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How to encourage a return to the office?

  • 01-11-2021 12:26pm
    #1
    Registered Users Posts: 1,959 ✭✭✭ VonLuck


    I expect this topic to be met with a bit of negativity, but please hear me out!

    I work in a small office (circa 50 people) and we have largely been working remotely during Covid. There has been a return to a flexible working routine by many, whereby they would come in for as many days as they wanted. However, we've noticed that some people have either not returned at all, or only come into the office very occasionally.

    I'm not in upper management, nor am I someone that's focused on the profitability of the company, but can see the negative impacts it's having on the company as a whole. There is much less engagement between people (which we rely on), there is a lower quality of output (due to lower supervision / access to help) and most importantly, very little social interaction and comradery.

    I don't think a lot of people see the benefits from physically being in the office. Sure, there are occupations where remote working full time makes complete sense, but there are other roles where it does not. You have younger members of staff that need constant help (it's a lot more difficult to make a call to a manager asking a "basic" question than it is to ask your colleague sitting next to you), you have more experienced staff that learn new things or save time on their current task just from random conversations when getting a coffee and then of course there's the social aspects where you actually feel a part of the company and not some mindless and faceless job. I think the social parts are the most important and what makes where you work enjoyable and not something you dread doing day-in day-out.

    I'm not in the position of actually hiring or managing these staff, but I don't like how things are panning out. I'm very much in favour of flexible working and regularly take advantage of working from home, so I'm not one of these people who want staff to be in 24/7. I also don't like the idea of people being forced to come into the office. This would only breed resentment and people will look elsewhere for work where they offer more flexibility.

    So in reality people need to want to come into the office, particularly those who don't see the advantages I listed above. So how do you encourage people to return, even only on a limited basis? I'm thinking encouragement, things that would make you say "oh I don't mind going into the office today because of X, Y & Z". Is it maybe free lunches? Flexible start and finish times? Social events like beers after work? Would anything make you come back? I'd be interested to hear what you think.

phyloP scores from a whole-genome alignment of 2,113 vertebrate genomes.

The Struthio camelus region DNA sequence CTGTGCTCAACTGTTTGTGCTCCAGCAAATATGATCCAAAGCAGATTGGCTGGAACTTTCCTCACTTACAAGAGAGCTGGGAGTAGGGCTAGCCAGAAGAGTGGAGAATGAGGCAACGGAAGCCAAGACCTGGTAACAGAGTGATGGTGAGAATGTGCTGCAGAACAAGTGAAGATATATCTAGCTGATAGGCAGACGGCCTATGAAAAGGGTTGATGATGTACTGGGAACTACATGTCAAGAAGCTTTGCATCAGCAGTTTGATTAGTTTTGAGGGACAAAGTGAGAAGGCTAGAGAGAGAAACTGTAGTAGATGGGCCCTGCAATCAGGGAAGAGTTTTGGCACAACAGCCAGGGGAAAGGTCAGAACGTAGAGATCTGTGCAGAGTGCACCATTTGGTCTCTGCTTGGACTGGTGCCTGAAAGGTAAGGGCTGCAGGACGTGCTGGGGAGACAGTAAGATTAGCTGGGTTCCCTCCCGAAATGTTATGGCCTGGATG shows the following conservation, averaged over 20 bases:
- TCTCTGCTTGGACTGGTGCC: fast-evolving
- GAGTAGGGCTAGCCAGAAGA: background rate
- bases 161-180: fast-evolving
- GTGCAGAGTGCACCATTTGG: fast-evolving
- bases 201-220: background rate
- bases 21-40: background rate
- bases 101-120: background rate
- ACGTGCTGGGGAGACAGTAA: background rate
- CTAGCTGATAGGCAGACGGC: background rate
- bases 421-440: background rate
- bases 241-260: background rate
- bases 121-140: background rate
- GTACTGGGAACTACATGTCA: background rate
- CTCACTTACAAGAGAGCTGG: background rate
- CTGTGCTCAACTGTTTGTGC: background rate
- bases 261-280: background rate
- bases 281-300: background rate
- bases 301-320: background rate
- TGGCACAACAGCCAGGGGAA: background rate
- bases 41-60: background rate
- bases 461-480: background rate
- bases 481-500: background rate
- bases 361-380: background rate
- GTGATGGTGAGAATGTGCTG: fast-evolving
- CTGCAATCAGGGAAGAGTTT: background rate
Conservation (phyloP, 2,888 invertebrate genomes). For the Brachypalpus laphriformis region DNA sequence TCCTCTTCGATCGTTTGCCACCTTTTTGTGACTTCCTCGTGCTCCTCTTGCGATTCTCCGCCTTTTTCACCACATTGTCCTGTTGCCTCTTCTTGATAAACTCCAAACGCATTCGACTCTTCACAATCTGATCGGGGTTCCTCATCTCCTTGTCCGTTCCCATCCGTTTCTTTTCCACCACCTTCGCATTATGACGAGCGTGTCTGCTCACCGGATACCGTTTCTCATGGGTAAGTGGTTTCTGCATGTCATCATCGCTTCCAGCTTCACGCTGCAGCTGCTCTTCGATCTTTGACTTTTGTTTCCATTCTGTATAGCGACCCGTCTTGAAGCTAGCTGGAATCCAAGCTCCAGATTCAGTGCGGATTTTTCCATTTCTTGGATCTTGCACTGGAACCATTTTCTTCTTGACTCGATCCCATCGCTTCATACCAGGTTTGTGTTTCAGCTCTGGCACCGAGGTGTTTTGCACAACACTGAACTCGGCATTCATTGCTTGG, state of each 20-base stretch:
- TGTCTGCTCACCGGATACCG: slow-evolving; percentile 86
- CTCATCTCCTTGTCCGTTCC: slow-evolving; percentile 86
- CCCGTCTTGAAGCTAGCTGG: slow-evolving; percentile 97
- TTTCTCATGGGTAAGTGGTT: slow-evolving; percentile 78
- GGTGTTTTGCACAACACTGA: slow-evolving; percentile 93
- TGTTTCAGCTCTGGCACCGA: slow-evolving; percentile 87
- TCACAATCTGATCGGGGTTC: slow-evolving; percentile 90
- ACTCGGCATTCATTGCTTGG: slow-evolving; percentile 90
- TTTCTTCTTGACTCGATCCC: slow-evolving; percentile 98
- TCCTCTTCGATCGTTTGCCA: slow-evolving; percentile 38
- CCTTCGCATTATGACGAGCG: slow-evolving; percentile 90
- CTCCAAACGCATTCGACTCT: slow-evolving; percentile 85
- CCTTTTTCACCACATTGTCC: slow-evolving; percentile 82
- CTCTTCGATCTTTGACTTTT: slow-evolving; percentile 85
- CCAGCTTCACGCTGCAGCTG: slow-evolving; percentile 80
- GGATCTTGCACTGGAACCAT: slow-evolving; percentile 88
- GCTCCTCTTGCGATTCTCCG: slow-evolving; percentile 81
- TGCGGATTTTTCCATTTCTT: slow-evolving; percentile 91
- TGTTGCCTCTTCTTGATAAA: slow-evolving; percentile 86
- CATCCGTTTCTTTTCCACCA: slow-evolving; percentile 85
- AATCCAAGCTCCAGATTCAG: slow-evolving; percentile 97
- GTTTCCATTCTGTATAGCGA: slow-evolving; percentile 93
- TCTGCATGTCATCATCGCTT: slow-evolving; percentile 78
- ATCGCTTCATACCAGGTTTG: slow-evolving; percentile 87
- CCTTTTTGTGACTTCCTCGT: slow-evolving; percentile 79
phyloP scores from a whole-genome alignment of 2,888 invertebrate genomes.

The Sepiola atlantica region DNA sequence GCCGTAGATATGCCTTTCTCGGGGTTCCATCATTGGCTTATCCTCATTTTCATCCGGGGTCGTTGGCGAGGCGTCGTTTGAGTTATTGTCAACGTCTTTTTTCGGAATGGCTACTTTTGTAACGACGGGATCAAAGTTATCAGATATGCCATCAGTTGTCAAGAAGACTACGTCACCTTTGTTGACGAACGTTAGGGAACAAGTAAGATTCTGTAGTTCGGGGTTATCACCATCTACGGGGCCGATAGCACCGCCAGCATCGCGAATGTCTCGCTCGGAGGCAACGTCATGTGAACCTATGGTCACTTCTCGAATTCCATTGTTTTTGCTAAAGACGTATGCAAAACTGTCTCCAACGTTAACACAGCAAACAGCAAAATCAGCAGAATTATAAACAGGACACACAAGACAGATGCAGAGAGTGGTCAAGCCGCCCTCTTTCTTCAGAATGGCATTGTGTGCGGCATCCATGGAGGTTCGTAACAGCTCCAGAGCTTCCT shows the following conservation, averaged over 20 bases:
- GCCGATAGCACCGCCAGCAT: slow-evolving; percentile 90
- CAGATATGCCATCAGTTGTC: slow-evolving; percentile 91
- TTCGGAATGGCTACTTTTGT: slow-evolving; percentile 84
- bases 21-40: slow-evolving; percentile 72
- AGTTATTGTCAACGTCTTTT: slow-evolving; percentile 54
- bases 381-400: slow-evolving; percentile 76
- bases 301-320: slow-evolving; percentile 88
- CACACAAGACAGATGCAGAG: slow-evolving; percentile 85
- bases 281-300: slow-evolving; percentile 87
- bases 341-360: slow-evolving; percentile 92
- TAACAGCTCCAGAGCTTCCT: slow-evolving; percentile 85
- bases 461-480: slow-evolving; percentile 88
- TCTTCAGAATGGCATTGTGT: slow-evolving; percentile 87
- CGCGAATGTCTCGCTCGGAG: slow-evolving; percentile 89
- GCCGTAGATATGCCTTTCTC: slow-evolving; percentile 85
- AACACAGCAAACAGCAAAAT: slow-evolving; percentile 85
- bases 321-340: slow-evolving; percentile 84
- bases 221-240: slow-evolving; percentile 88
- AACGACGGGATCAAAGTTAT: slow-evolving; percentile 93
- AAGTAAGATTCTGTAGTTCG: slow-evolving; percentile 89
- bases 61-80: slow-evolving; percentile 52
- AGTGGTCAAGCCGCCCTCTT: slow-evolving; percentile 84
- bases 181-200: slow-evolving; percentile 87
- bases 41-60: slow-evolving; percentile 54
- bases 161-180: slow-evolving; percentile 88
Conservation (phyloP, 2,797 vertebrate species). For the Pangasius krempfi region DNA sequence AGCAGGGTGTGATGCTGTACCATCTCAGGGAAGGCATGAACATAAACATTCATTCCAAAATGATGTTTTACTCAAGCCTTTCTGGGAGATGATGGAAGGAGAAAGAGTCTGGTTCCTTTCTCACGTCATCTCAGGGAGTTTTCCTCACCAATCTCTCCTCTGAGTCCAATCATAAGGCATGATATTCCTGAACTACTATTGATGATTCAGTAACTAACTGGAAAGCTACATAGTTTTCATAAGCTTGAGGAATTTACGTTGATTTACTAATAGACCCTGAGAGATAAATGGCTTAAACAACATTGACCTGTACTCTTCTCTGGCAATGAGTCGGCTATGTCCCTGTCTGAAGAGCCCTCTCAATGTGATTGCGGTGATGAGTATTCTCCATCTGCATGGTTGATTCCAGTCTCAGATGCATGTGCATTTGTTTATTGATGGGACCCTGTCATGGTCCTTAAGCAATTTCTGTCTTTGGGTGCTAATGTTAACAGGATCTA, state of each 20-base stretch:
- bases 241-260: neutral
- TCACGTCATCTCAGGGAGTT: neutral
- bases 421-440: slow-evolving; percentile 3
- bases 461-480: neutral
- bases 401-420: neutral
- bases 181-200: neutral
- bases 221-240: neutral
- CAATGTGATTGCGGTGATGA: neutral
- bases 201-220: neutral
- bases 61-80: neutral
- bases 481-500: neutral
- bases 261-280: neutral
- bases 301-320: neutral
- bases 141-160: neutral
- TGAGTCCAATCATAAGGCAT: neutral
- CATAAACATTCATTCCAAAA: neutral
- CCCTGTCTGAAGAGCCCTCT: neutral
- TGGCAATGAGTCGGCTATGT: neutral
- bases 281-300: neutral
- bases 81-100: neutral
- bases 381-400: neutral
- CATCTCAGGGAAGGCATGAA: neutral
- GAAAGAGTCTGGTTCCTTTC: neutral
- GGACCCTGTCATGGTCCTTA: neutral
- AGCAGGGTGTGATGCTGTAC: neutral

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Comments

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  • Registered Users Posts: 1,745 ✭✭✭ BronsonTB


    Company would need stronger policy in place with a clear need for office attendance - Maybe certain days are 'office only'??

    Overall management would need to see what works best for the balance between both but as you say if it goes on, risk of negative impact on the company. Not sure any 'encouragement' would work if the employee is against company back. Would need to be mandated that it's not a choice as such.

    BTB - Be sure to hit the 'Thanks' button please.



  • Registered Users Posts: 1,959 ✭✭✭ VonLuck


    It's very difficult to achieve a consistent high standard of work remotely unfortunately. Work is still being done, but not as good as it used to be. Even personally I find that I ask significantly more questions when I'm in the office, and am asked a lot more questions as well, and it really increases learning as a result. I genuinely believe working from home 24/7 stymies learning and career progression.

    I think your last point is a key one. People in our office generally get on very well together. High attendance at work nights out and people actually socialise with each other outside of work, all pre-covid of course. It's something that's great to see and a reason why staff retention is high, because everyone gets on with one another! The last thing you'd want is someone who has no interest in chatting to you out of a work setting. There's nothing wrong with that if that's what someone wants, but it doesn't work well for our company. It is easier to discuss work with someone who you've socialised with. Kind of breaks down a wall where they become more approachable in an office setting.

    Stronger policies run the risk of loosing people. It will inevitably come down to that, but in an ideal world there should be incentives in place in advance where a mandatory number of days in the office a week is not seen as something painful.